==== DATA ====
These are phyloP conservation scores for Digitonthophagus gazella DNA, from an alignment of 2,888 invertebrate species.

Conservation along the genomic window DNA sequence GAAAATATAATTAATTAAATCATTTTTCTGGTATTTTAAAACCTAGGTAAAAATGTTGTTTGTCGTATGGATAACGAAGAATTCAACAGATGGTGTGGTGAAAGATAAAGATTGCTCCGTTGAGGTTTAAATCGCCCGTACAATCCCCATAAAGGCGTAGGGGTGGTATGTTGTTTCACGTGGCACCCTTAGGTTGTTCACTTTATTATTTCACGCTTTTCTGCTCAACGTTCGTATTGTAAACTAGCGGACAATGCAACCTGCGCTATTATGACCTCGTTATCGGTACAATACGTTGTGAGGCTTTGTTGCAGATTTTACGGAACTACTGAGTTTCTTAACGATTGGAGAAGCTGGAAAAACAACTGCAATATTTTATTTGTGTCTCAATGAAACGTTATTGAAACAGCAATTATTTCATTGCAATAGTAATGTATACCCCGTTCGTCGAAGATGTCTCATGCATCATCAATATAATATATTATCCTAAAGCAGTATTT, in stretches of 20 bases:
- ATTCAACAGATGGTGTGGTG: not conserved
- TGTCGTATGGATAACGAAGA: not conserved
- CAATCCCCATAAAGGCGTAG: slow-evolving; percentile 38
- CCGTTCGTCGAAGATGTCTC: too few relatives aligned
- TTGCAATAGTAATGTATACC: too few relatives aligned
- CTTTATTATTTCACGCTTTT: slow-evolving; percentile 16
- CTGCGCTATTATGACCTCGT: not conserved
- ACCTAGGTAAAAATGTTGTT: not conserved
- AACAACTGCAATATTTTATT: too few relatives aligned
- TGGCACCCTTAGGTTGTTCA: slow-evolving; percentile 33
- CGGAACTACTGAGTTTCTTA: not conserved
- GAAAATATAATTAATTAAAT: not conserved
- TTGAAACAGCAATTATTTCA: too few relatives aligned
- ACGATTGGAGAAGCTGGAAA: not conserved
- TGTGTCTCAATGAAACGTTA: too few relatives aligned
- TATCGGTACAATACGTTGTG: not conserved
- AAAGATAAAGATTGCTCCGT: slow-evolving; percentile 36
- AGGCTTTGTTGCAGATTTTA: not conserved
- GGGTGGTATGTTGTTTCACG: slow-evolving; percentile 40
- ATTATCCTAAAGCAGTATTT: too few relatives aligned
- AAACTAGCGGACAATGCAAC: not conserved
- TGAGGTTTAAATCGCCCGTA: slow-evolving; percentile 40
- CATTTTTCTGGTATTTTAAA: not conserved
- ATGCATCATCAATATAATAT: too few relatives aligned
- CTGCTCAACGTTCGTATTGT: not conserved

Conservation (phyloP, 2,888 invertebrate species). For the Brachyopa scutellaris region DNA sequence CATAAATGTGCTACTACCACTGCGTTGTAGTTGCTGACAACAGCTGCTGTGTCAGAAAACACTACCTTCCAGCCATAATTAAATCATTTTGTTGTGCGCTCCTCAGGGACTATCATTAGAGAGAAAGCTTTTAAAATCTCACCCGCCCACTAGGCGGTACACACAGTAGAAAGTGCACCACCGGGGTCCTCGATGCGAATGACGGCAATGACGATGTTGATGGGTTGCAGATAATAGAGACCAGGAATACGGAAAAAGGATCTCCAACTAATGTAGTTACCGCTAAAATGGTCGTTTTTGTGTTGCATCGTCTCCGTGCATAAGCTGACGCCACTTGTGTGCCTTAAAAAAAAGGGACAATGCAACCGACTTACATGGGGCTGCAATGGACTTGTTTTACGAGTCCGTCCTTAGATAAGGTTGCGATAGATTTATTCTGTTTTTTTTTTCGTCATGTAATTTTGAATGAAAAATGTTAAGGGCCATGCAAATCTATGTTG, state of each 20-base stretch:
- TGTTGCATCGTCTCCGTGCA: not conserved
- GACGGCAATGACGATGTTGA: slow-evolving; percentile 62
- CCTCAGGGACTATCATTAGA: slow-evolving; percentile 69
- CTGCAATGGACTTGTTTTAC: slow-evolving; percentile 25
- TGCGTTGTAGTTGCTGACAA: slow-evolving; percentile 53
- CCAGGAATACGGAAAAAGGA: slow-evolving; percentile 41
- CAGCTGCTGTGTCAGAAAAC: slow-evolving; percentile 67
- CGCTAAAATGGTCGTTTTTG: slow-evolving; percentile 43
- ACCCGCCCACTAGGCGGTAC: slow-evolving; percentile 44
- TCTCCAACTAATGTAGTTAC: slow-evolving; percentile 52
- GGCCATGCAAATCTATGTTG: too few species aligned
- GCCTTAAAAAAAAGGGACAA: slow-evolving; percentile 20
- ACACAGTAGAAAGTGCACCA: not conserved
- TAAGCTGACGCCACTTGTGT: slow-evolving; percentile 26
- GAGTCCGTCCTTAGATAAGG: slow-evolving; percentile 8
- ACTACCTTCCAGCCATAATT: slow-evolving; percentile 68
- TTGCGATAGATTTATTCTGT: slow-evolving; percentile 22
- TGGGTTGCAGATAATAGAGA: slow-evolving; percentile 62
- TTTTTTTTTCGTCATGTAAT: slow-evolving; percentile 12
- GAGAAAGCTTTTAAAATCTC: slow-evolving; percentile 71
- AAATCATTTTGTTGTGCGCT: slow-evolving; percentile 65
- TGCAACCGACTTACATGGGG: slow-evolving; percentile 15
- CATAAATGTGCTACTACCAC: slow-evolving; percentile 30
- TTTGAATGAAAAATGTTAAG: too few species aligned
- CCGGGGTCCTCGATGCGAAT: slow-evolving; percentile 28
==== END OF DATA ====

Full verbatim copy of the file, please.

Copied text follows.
These are phyloP conservation scores for Digitonthophagus gazella DNA, from an alignment of 2,888 invertebrate species.

Conservation along the genomic window DNA sequence GAAAATATAATTAATTAAATCATTTTTCTGGTATTTTAAAACCTAGGTAAAAATGTTGTTTGTCGTATGGATAACGAAGAATTCAACAGATGGTGTGGTGAAAGATAAAGATTGCTCCGTTGAGGTTTAAATCGCCCGTACAATCCCCATAAAGGCGTAGGGGTGGTATGTTGTTTCACGTGGCACCCTTAGGTTGTTCACTTTATTATTTCACGCTTTTCTGCTCAACGTTCGTATTGTAAACTAGCGGACAATGCAACCTGCGCTATTATGACCTCGTTATCGGTACAATACGTTGTGAGGCTTTGTTGCAGATTTTACGGAACTACTGAGTTTCTTAACGATTGGAGAAGCTGGAAAAACAACTGCAATATTTTATTTGTGTCTCAATGAAACGTTATTGAAACAGCAATTATTTCATTGCAATAGTAATGTATACCCCGTTCGTCGAAGATGTCTCATGCATCATCAATATAATATATTATCCTAAAGCAGTATTT, in stretches of 20 bases:
- ATTCAACAGATGGTGTGGTG: not conserved
- TGTCGTATGGATAACGAAGA: not conserved
- CAATCCCCATAAAGGCGTAG: slow-evolving; percentile 38
- CCGTTCGTCGAAGATGTCTC: too few relatives aligned
- TTGCAATAGTAATGTATACC: too few relatives aligned
- CTTTATTATTTCACGCTTTT: slow-evolving; percentile 16
- CTGCGCTATTATGACCTCGT: not conserved
- ACCTAGGTAAAAATGTTGTT: not conserved
- AACAACTGCAATATTTTATT: too few relatives aligned
- TGGCACCCTTAGGTTGTTCA: slow-evolving; percentile 33
- CGGAACTACTGAGTTTCTTA: not conserved
- GAAAATATAATTAATTAAAT: not conserved
- TTGAAACAGCAATTATTTCA: too few relatives aligned
- ACGATTGGAGAAGCTGGAAA: not conserved
- TGTGTCTCAATGAAACGTTA: too few relatives aligned
- TATCGGTACAATACGTTGTG: not conserved
- AAAGATAAAGATTGCTCCGT: slow-evolving; percentile 36
- AGGCTTTGTTGCAGATTTTA: not conserved
- GGGTGGTATGTTGTTTCACG: slow-evolving; percentile 40
- ATTATCCTAAAGCAGTATTT: too few relatives aligned
- AAACTAGCGGACAATGCAAC: not conserved
- TGAGGTTTAAATCGCCCGTA: slow-evolving; percentile 40
- CATTTTTCTGGTATTTTAAA: not conserved
- ATGCATCATCAATATAATAT: too few relatives aligned
- CTGCTCAACGTTCGTATTGT: not conserved

Conservation (phyloP, 2,888 invertebrate species). For the Brachyopa scutellaris region DNA sequence CATAAATGTGCTACTACCACTGCGTTGTAGTTGCTGACAACAGCTGCTGTGTCAGAAAACACTACCTTCCAGCCATAATTAAATCATTTTGTTGTGCGCTCCTCAGGGACTATCATTAGAGAGAAAGCTTTTAAAATCTCACCCGCCCACTAGGCGGTACACACAGTAGAAAGTGCACCACCGGGGTCCTCGATGCGAATGACGGCAATGACGATGTTGATGGGTTGCAGATAATAGAGACCAGGAATACGGAAAAAGGATCTCCAACTAATGTAGTTACCGCTAAAATGGTCGTTTTTGTGTTGCATCGTCTCCGTGCATAAGCTGACGCCACTTGTGTGCCTTAAAAAAAAGGGACAATGCAACCGACTTACATGGGGCTGCAATGGACTTGTTTTACGAGTCCGTCCTTAGATAAGGTTGCGATAGATTTATTCTGTTTTTTTTTTCGTCATGTAATTTTGAATGAAAAATGTTAAGGGCCATGCAAATCTATGTTG, state of each 20-base stretch:
- TGTTGCATCGTCTCCGTGCA: not conserved
- GACGGCAATGACGATGTTGA: slow-evolving; percentile 62
- CCTCAGGGACTATCATTAGA: slow-evolving; percentile 69
- CTGCAATGGACTTGTTTTAC: slow-evolving; percentile 25
- TGCGTTGTAGTTGCTGACAA: slow-evolving; percentile 53
- CCAGGAATACGGAAAAAGGA: slow-evolving; percentile 41
- CAGCTGCTGTGTCAGAAAAC: slow-evolving; percentile 67
- CGCTAAAATGGTCGTTTTTG: slow-evolving; percentile 43
- ACCCGCCCACTAGGCGGTAC: slow-evolving; percentile 44
- TCTCCAACTAATGTAGTTAC: slow-evolving; percentile 52
- GGCCATGCAAATCTATGTTG: too few species aligned
- GCCTTAAAAAAAAGGGACAA: slow-evolving; percentile 20
- ACACAGTAGAAAGTGCACCA: not conserved
- TAAGCTGACGCCACTTGTGT: slow-evolving; percentile 26
- GAGTCCGTCCTTAGATAAGG: slow-evolving; percentile 8
- ACTACCTTCCAGCCATAATT: slow-evolving; percentile 68
- TTGCGATAGATTTATTCTGT: slow-evolving; percentile 22
- TGGGTTGCAGATAATAGAGA: slow-evolving; percentile 62
- TTTTTTTTTCGTCATGTAAT: slow-evolving; percentile 12
- GAGAAAGCTTTTAAAATCTC: slow-evolving; percentile 71
- AAATCATTTTGTTGTGCGCT: slow-evolving; percentile 65
- TGCAACCGACTTACATGGGG: slow-evolving; percentile 15
- CATAAATGTGCTACTACCAC: slow-evolving; percentile 30
- TTTGAATGAAAAATGTTAAG: too few species aligned
- CCGGGGTCCTCGATGCGAAT: slow-evolving; percentile 28